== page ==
The government has tried several methods in a bid to make the river freeze at the designated crossing, from installing booms across the river, to dousing the area with a high-pressure slush cannon.

But in the last three years, none of the attempts have worked, with each costing the government upward of $100,000.

Meanwhile, the residents of West Dawson are taking matters into their own hands, creating their own routes that allow them to access basic supplies, like food and fuel.

This past winter, they cut off massive slabs of ice with chainsaws, letting them settle into place upstream in order to form an ice bridge of their own. Last year, they ran some rope and a tree across the river to induce a freeze.

Mostyn is emphatic when he says the improvised bridges are not government-approved.

“There’s no way we can be sure it’s safe,” he warned. “So every time you make that crossing, you’re taking your life in your hands.”

Last year’s makeshift ice bridge crossing on the Yukon River. In 2018, residents anchored a length of rope on either side of the open water and attached a dead tree in order to have the ice accumulate and solidify. (Submitted by Kyler Mather)

The location of the sanctioned crossing can’t be easily changed, either: It connects the Klondike Highway to the Top of the World Highway, which leads to Alaska.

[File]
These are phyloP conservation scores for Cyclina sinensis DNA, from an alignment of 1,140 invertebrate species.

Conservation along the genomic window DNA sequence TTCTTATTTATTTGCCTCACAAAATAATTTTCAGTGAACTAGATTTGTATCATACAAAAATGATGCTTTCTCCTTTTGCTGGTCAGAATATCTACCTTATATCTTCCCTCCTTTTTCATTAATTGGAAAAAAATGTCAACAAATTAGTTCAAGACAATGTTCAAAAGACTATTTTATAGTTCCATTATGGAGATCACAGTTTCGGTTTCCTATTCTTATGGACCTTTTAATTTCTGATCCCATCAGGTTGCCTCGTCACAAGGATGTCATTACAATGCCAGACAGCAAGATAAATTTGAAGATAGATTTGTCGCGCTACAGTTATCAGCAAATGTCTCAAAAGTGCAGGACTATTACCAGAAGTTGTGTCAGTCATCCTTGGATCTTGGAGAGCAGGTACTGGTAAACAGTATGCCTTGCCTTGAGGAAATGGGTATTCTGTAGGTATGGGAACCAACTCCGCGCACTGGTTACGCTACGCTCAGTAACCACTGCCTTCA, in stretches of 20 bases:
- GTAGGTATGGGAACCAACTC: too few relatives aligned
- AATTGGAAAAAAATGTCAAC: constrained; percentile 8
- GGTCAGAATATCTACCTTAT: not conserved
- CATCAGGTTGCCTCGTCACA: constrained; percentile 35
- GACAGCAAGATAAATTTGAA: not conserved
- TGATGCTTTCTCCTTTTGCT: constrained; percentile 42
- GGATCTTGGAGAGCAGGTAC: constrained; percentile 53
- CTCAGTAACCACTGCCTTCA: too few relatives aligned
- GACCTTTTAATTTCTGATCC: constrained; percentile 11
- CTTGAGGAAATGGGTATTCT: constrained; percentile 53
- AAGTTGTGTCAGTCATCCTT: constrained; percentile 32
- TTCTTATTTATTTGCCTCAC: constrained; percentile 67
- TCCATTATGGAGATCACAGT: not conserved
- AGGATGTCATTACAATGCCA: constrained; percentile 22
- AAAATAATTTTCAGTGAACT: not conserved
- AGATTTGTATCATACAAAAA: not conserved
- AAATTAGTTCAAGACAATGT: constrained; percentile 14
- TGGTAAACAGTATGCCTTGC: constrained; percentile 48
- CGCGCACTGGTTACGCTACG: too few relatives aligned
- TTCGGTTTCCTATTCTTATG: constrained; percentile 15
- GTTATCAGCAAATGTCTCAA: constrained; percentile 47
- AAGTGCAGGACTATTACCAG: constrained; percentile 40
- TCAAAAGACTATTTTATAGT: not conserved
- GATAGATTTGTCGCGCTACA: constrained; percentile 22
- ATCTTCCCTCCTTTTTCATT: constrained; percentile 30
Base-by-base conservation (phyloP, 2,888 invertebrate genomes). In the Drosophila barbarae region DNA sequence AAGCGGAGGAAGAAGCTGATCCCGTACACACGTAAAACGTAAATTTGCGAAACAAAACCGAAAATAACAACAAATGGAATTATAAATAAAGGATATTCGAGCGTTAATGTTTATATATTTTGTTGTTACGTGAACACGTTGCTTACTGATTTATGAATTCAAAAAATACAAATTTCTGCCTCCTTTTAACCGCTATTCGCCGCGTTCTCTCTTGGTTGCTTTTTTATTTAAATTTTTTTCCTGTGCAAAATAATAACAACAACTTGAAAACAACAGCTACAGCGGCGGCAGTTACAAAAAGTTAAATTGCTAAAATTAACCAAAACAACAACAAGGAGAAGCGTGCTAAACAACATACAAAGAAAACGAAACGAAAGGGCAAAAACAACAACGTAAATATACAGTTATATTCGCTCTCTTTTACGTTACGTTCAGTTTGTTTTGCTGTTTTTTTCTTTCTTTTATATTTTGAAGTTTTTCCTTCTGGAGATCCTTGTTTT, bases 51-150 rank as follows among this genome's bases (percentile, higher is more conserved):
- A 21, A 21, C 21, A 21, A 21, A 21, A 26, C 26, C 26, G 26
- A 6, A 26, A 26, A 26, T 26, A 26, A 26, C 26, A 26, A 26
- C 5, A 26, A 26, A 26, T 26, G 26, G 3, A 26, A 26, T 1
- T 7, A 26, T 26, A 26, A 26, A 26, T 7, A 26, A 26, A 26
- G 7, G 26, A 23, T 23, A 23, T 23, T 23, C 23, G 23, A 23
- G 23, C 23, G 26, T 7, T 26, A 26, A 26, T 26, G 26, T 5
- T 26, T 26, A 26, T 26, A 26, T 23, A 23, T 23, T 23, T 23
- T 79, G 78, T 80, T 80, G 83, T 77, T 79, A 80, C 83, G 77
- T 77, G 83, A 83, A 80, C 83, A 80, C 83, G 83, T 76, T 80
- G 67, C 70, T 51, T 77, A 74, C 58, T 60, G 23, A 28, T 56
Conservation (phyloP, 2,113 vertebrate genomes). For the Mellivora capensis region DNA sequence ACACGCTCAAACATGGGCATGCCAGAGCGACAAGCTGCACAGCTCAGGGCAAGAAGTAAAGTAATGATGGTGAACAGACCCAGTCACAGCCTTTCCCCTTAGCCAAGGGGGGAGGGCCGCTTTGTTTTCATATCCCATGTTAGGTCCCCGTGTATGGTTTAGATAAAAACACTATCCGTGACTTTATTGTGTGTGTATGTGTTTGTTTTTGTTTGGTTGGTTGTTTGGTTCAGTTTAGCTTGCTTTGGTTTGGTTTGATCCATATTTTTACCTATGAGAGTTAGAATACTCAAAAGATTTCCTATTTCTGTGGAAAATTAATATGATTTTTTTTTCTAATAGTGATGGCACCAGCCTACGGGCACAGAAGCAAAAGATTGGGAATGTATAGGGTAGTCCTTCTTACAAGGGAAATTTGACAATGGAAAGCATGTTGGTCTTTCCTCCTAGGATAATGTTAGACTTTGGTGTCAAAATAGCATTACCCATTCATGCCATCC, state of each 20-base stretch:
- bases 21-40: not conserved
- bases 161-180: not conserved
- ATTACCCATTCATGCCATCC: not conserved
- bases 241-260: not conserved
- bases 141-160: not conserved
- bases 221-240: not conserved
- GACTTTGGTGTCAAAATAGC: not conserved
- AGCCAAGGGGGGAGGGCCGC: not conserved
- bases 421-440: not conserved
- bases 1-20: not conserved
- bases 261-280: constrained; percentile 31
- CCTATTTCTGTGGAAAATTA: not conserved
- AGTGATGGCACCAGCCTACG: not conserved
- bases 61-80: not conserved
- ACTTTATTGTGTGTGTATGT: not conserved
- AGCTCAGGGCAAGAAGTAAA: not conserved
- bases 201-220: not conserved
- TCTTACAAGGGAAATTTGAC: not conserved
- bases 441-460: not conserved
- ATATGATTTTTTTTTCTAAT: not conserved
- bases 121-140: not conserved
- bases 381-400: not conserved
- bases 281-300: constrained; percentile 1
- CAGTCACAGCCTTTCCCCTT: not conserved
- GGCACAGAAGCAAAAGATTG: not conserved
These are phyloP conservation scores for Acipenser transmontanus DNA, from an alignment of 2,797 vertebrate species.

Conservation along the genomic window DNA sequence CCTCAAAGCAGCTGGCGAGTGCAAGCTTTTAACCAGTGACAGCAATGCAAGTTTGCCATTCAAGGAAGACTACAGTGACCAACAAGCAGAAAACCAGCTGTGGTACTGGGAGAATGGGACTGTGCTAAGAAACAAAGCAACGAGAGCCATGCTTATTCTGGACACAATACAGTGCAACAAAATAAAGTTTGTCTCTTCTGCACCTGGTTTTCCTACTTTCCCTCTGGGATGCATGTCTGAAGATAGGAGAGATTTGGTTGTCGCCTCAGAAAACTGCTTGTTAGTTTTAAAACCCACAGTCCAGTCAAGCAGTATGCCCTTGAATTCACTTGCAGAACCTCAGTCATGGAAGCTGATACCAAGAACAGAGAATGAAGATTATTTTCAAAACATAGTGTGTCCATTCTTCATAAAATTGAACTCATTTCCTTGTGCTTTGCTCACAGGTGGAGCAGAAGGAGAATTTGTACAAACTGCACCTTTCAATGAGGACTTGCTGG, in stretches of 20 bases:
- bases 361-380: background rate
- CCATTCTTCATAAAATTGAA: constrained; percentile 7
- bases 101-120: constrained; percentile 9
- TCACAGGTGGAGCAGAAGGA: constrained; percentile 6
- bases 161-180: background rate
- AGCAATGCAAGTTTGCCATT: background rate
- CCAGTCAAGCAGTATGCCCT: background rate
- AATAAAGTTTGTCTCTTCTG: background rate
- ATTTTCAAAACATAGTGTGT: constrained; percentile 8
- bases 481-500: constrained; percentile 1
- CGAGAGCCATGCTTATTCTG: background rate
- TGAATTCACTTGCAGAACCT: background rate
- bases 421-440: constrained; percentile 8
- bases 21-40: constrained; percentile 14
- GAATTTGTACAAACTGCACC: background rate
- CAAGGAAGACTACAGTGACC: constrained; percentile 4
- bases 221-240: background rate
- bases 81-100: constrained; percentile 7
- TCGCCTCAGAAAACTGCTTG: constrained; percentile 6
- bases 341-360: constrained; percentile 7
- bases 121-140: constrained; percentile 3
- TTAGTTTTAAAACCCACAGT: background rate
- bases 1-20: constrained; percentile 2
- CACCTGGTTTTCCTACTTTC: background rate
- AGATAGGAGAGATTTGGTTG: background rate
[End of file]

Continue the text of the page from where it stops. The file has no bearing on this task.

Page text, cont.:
The location was also agreed upon in an informal agreement between the Yukon government, Dawson City, the nearby Tr’ondëk Hwëch’in First Nation and the State of Alaska.

The ‘fake-up’

Dawson City’s residents know that the river’s behaviour is changing on a granular, year-by-year level, thanks to an annual betting pool on when the ice breaks up.

Each year, people buy tickets to bet on the date of the breakup. A tripod is then set up on the river ice, with a line connected to a clock located at the nearby cultural centre. When the ice breaks, the tripod moves, stopping the clock and recording the exact minute of the breakup.

Thanks to the betting pool, the dates and times of all 123 breakups since 1896 are recorded.

Most breakups happen in May, but the earliest happened just three years ago: April 23, 2016.

Residents of Dawson City check the clock that will indicate the date and time that the ice on the Yukon River breaks. It’s part of the community’s annual betting pool on when the breakup will happen. (Meagan Dueling/CBC)

This year, history repeated itself. The ice under the tripod broke at 7:16 p.m. PT on April 23.

Unlike the breakups of yore, when 10-foot-thick chunks of ice would split in two with a crack and a roar, there was less ice to break this year. What ice had formed flowed down the river with a consistency more like slush.

Some residents were underwhelmed, calling it the “fake-up” instead of the breakup.

A drone view of Dawson City, taken from a local hill called The Midnight Dome. You can see the confluence of the Yukon and Klondike Rivers in the background. (Ben Steffes-Lai)
‘Little doubt’ climate change a factor: report

The anticlimactic breakups seem to point to a warming climate. But residents also say the shape of the river itself is changing.

Duncan Smith, who moved to West Dawson from Toronto a few years ago, says silt and earth have been eroding off the mouth of the Klondike River in recent years, forming a sandbar on the riverbed. Ice then gets caught on that sandbar.